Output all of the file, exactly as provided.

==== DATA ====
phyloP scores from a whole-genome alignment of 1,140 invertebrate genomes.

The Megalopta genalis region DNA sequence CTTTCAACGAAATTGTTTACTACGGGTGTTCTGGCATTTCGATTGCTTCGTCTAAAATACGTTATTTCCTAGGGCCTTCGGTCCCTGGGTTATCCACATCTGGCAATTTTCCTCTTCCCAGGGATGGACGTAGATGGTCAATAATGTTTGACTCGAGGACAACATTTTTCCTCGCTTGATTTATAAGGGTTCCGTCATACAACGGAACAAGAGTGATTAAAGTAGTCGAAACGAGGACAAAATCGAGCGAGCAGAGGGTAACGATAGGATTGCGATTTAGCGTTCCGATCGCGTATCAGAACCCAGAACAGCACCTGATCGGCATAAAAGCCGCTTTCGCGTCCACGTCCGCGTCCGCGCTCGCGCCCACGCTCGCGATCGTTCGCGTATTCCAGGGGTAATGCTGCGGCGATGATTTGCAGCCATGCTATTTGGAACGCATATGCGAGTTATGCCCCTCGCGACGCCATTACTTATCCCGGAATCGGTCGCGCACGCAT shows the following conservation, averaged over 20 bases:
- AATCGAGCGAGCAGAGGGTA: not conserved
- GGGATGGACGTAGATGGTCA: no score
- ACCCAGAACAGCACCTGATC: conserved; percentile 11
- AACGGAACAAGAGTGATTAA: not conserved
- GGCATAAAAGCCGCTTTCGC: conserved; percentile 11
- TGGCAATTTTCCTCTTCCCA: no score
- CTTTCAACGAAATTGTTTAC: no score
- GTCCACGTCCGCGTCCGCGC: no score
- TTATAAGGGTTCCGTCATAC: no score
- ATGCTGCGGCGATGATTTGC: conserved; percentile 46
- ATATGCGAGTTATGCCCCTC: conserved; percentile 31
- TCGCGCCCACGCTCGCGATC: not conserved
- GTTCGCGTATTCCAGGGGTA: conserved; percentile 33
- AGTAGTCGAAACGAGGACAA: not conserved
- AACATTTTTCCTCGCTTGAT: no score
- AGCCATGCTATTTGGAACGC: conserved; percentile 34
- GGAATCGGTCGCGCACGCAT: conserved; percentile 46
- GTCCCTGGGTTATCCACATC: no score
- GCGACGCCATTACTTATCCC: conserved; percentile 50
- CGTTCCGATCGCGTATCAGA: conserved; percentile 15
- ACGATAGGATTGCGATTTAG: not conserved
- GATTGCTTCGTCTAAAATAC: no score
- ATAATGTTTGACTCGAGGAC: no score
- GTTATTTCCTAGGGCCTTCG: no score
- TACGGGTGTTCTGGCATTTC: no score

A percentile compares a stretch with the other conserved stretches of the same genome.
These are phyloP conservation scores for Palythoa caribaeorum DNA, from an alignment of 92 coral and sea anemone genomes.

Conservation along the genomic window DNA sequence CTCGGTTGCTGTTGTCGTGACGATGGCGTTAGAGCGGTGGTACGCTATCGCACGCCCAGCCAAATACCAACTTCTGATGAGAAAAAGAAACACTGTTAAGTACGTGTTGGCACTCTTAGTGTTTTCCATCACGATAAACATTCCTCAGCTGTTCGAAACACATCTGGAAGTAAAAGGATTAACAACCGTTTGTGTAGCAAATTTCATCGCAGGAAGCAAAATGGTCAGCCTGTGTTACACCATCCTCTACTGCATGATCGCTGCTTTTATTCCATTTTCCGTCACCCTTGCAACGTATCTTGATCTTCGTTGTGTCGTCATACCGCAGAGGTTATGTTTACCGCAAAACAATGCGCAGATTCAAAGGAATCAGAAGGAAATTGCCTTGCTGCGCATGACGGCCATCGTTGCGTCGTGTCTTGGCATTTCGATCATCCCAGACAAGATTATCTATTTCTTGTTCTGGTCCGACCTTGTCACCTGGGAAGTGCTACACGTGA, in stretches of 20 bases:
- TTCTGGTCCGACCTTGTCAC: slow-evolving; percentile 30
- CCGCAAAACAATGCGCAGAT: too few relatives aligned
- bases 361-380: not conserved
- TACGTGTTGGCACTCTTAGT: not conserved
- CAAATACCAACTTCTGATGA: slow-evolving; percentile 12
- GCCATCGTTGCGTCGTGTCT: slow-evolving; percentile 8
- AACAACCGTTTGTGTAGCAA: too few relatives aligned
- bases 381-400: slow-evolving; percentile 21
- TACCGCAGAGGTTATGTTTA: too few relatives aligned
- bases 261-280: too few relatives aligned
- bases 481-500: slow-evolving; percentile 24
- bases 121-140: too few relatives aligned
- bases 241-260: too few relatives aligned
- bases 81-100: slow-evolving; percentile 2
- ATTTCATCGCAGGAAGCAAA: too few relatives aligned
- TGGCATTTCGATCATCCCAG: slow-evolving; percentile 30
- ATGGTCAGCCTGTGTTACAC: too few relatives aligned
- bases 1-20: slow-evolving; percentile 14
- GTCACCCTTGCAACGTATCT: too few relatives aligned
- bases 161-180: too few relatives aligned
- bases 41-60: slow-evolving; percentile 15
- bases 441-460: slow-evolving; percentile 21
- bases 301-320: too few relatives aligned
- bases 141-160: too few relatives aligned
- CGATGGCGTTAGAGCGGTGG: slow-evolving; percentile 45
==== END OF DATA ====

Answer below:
phyloP scores from a whole-genome alignment of 1,140 invertebrate genomes.

The Megalopta genalis region DNA sequence CTTTCAACGAAATTGTTTACTACGGGTGTTCTGGCATTTCGATTGCTTCGTCTAAAATACGTTATTTCCTAGGGCCTTCGGTCCCTGGGTTATCCACATCTGGCAATTTTCCTCTTCCCAGGGATGGACGTAGATGGTCAATAATGTTTGACTCGAGGACAACATTTTTCCTCGCTTGATTTATAAGGGTTCCGTCATACAACGGAACAAGAGTGATTAAAGTAGTCGAAACGAGGACAAAATCGAGCGAGCAGAGGGTAACGATAGGATTGCGATTTAGCGTTCCGATCGCGTATCAGAACCCAGAACAGCACCTGATCGGCATAAAAGCCGCTTTCGCGTCCACGTCCGCGTCCGCGCTCGCGCCCACGCTCGCGATCGTTCGCGTATTCCAGGGGTAATGCTGCGGCGATGATTTGCAGCCATGCTATTTGGAACGCATATGCGAGTTATGCCCCTCGCGACGCCATTACTTATCCCGGAATCGGTCGCGCACGCAT shows the following conservation, averaged over 20 bases:
- AATCGAGCGAGCAGAGGGTA: not conserved
- GGGATGGACGTAGATGGTCA: no score
- ACCCAGAACAGCACCTGATC: conserved; percentile 11
- AACGGAACAAGAGTGATTAA: not conserved
- GGCATAAAAGCCGCTTTCGC: conserved; percentile 11
- TGGCAATTTTCCTCTTCCCA: no score
- CTTTCAACGAAATTGTTTAC: no score
- GTCCACGTCCGCGTCCGCGC: no score
- TTATAAGGGTTCCGTCATAC: no score
- ATGCTGCGGCGATGATTTGC: conserved; percentile 46
- ATATGCGAGTTATGCCCCTC: conserved; percentile 31
- TCGCGCCCACGCTCGCGATC: not conserved
- GTTCGCGTATTCCAGGGGTA: conserved; percentile 33
- AGTAGTCGAAACGAGGACAA: not conserved
- AACATTTTTCCTCGCTTGAT: no score
- AGCCATGCTATTTGGAACGC: conserved; percentile 34
- GGAATCGGTCGCGCACGCAT: conserved; percentile 46
- GTCCCTGGGTTATCCACATC: no score
- GCGACGCCATTACTTATCCC: conserved; percentile 50
- CGTTCCGATCGCGTATCAGA: conserved; percentile 15
- ACGATAGGATTGCGATTTAG: not conserved
- GATTGCTTCGTCTAAAATAC: no score
- ATAATGTTTGACTCGAGGAC: no score
- GTTATTTCCTAGGGCCTTCG: no score
- TACGGGTGTTCTGGCATTTC: no score

A percentile compares a stretch with the other conserved stretches of the same genome.
These are phyloP conservation scores for Palythoa caribaeorum DNA, from an alignment of 92 coral and sea anemone genomes.

Conservation along the genomic window DNA sequence CTCGGTTGCTGTTGTCGTGACGATGGCGTTAGAGCGGTGGTACGCTATCGCACGCCCAGCCAAATACCAACTTCTGATGAGAAAAAGAAACACTGTTAAGTACGTGTTGGCACTCTTAGTGTTTTCCATCACGATAAACATTCCTCAGCTGTTCGAAACACATCTGGAAGTAAAAGGATTAACAACCGTTTGTGTAGCAAATTTCATCGCAGGAAGCAAAATGGTCAGCCTGTGTTACACCATCCTCTACTGCATGATCGCTGCTTTTATTCCATTTTCCGTCACCCTTGCAACGTATCTTGATCTTCGTTGTGTCGTCATACCGCAGAGGTTATGTTTACCGCAAAACAATGCGCAGATTCAAAGGAATCAGAAGGAAATTGCCTTGCTGCGCATGACGGCCATCGTTGCGTCGTGTCTTGGCATTTCGATCATCCCAGACAAGATTATCTATTTCTTGTTCTGGTCCGACCTTGTCACCTGGGAAGTGCTACACGTGA, in stretches of 20 bases:
- TTCTGGTCCGACCTTGTCAC: slow-evolving; percentile 30
- CCGCAAAACAATGCGCAGAT: too few relatives aligned
- bases 361-380: not conserved
- TACGTGTTGGCACTCTTAGT: not conserved
- CAAATACCAACTTCTGATGA: slow-evolving; percentile 12
- GCCATCGTTGCGTCGTGTCT: slow-evolving; percentile 8
- AACAACCGTTTGTGTAGCAA: too few relatives aligned
- bases 381-400: slow-evolving; percentile 21
- TACCGCAGAGGTTATGTTTA: too few relatives aligned
- bases 261-280: too few relatives aligned
- bases 481-500: slow-evolving; percentile 24
- bases 121-140: too few relatives aligned
- bases 241-260: too few relatives aligned
- bases 81-100: slow-evolving; percentile 2
- ATTTCATCGCAGGAAGCAAA: too few relatives aligned
- TGGCATTTCGATCATCCCAG: slow-evolving; percentile 30
- ATGGTCAGCCTGTGTTACAC: too few relatives aligned
- bases 1-20: slow-evolving; percentile 14
- GTCACCCTTGCAACGTATCT: too few relatives aligned
- bases 161-180: too few relatives aligned
- bases 41-60: slow-evolving; percentile 15
- bases 441-460: slow-evolving; percentile 21
- bases 301-320: too few relatives aligned
- bases 141-160: too few relatives aligned
- CGATGGCGTTAGAGCGGTGG: slow-evolving; percentile 45